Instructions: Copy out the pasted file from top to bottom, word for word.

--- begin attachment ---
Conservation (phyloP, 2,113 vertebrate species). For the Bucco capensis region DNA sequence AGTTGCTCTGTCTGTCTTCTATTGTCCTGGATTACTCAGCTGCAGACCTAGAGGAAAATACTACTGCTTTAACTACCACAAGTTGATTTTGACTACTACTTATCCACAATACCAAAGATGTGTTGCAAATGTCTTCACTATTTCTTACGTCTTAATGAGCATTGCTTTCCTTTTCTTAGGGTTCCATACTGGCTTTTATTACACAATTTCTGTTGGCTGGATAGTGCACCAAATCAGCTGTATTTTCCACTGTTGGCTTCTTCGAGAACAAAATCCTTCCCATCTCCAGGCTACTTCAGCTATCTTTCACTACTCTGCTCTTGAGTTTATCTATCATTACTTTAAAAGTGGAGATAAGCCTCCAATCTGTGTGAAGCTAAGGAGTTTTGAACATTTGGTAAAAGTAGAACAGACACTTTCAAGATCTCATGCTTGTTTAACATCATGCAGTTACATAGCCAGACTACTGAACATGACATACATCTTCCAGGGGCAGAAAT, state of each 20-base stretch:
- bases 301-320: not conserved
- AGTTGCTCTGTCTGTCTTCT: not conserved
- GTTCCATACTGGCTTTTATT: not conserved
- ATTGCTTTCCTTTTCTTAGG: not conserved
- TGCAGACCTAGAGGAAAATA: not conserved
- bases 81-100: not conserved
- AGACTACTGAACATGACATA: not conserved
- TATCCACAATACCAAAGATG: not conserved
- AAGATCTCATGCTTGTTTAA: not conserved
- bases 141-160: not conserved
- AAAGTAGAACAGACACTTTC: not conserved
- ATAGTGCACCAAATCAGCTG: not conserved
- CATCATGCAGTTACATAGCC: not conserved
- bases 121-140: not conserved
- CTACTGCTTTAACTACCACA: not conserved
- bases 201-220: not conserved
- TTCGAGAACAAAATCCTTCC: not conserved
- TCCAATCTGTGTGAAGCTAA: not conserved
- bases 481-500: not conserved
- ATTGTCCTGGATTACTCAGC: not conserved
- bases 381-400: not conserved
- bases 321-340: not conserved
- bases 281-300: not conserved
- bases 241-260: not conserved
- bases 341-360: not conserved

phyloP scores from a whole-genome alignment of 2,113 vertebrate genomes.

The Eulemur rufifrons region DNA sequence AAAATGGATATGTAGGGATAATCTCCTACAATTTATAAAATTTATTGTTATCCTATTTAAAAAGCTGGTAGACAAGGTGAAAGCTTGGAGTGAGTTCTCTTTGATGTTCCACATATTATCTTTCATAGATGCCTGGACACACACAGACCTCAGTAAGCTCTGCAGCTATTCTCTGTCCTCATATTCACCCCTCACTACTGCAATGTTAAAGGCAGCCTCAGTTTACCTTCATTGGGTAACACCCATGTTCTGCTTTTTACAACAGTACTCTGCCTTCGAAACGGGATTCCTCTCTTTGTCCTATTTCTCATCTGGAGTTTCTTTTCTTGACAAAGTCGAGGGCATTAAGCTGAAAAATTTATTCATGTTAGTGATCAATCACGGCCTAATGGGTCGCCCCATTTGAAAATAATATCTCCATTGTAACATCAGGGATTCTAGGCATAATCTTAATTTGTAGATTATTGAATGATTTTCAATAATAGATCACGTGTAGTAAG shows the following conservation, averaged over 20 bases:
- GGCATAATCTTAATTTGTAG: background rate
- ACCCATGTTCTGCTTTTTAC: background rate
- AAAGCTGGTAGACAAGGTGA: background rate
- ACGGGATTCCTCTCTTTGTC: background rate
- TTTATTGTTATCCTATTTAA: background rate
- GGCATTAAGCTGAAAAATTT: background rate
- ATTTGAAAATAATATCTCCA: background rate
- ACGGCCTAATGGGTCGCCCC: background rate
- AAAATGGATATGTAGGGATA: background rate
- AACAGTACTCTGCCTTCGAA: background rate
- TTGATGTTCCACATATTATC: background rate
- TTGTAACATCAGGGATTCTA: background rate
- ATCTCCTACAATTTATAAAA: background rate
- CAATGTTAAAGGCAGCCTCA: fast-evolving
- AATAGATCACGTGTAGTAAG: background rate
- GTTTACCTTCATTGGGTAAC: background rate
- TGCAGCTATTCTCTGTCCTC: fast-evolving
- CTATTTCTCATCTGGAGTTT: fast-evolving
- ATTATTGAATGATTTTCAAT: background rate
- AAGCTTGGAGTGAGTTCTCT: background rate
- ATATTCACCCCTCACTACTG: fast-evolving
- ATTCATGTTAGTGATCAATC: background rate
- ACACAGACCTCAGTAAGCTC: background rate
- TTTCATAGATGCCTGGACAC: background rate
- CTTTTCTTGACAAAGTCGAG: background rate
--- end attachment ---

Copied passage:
Conservation (phyloP, 2,113 vertebrate species). For the Bucco capensis region DNA sequence AGTTGCTCTGTCTGTCTTCTATTGTCCTGGATTACTCAGCTGCAGACCTAGAGGAAAATACTACTGCTTTAACTACCACAAGTTGATTTTGACTACTACTTATCCACAATACCAAAGATGTGTTGCAAATGTCTTCACTATTTCTTACGTCTTAATGAGCATTGCTTTCCTTTTCTTAGGGTTCCATACTGGCTTTTATTACACAATTTCTGTTGGCTGGATAGTGCACCAAATCAGCTGTATTTTCCACTGTTGGCTTCTTCGAGAACAAAATCCTTCCCATCTCCAGGCTACTTCAGCTATCTTTCACTACTCTGCTCTTGAGTTTATCTATCATTACTTTAAAAGTGGAGATAAGCCTCCAATCTGTGTGAAGCTAAGGAGTTTTGAACATTTGGTAAAAGTAGAACAGACACTTTCAAGATCTCATGCTTGTTTAACATCATGCAGTTACATAGCCAGACTACTGAACATGACATACATCTTCCAGGGGCAGAAAT, state of each 20-base stretch:
- bases 301-320: not conserved
- AGTTGCTCTGTCTGTCTTCT: not conserved
- GTTCCATACTGGCTTTTATT: not conserved
- ATTGCTTTCCTTTTCTTAGG: not conserved
- TGCAGACCTAGAGGAAAATA: not conserved
- bases 81-100: not conserved
- AGACTACTGAACATGACATA: not conserved
- TATCCACAATACCAAAGATG: not conserved
- AAGATCTCATGCTTGTTTAA: not conserved
- bases 141-160: not conserved
- AAAGTAGAACAGACACTTTC: not conserved
- ATAGTGCACCAAATCAGCTG: not conserved
- CATCATGCAGTTACATAGCC: not conserved
- bases 121-140: not conserved
- CTACTGCTTTAACTACCACA: not conserved
- bases 201-220: not conserved
- TTCGAGAACAAAATCCTTCC: not conserved
- TCCAATCTGTGTGAAGCTAA: not conserved
- bases 481-500: not conserved
- ATTGTCCTGGATTACTCAGC: not conserved
- bases 381-400: not conserved
- bases 321-340: not conserved
- bases 281-300: not conserved
- bases 241-260: not conserved
- bases 341-360: not conserved

phyloP scores from a whole-genome alignment of 2,113 vertebrate genomes.

The Eulemur rufifrons region DNA sequence AAAATGGATATGTAGGGATAATCTCCTACAATTTATAAAATTTATTGTTATCCTATTTAAAAAGCTGGTAGACAAGGTGAAAGCTTGGAGTGAGTTCTCTTTGATGTTCCACATATTATCTTTCATAGATGCCTGGACACACACAGACCTCAGTAAGCTCTGCAGCTATTCTCTGTCCTCATATTCACCCCTCACTACTGCAATGTTAAAGGCAGCCTCAGTTTACCTTCATTGGGTAACACCCATGTTCTGCTTTTTACAACAGTACTCTGCCTTCGAAACGGGATTCCTCTCTTTGTCCTATTTCTCATCTGGAGTTTCTTTTCTTGACAAAGTCGAGGGCATTAAGCTGAAAAATTTATTCATGTTAGTGATCAATCACGGCCTAATGGGTCGCCCCATTTGAAAATAATATCTCCATTGTAACATCAGGGATTCTAGGCATAATCTTAATTTGTAGATTATTGAATGATTTTCAATAATAGATCACGTGTAGTAAG shows the following conservation, averaged over 20 bases:
- GGCATAATCTTAATTTGTAG: background rate
- ACCCATGTTCTGCTTTTTAC: background rate
- AAAGCTGGTAGACAAGGTGA: background rate
- ACGGGATTCCTCTCTTTGTC: background rate
- TTTATTGTTATCCTATTTAA: background rate
- GGCATTAAGCTGAAAAATTT: background rate
- ATTTGAAAATAATATCTCCA: background rate
- ACGGCCTAATGGGTCGCCCC: background rate
- AAAATGGATATGTAGGGATA: background rate
- AACAGTACTCTGCCTTCGAA: background rate
- TTGATGTTCCACATATTATC: background rate
- TTGTAACATCAGGGATTCTA: background rate
- ATCTCCTACAATTTATAAAA: background rate
- CAATGTTAAAGGCAGCCTCA: fast-evolving
- AATAGATCACGTGTAGTAAG: background rate
- GTTTACCTTCATTGGGTAAC: background rate
- TGCAGCTATTCTCTGTCCTC: fast-evolving
- CTATTTCTCATCTGGAGTTT: fast-evolving
- ATTATTGAATGATTTTCAAT: background rate
- AAGCTTGGAGTGAGTTCTCT: background rate
- ATATTCACCCCTCACTACTG: fast-evolving
- ATTCATGTTAGTGATCAATC: background rate
- ACACAGACCTCAGTAAGCTC: background rate
- TTTCATAGATGCCTGGACAC: background rate
- CTTTTCTTGACAAAGTCGAG: background rate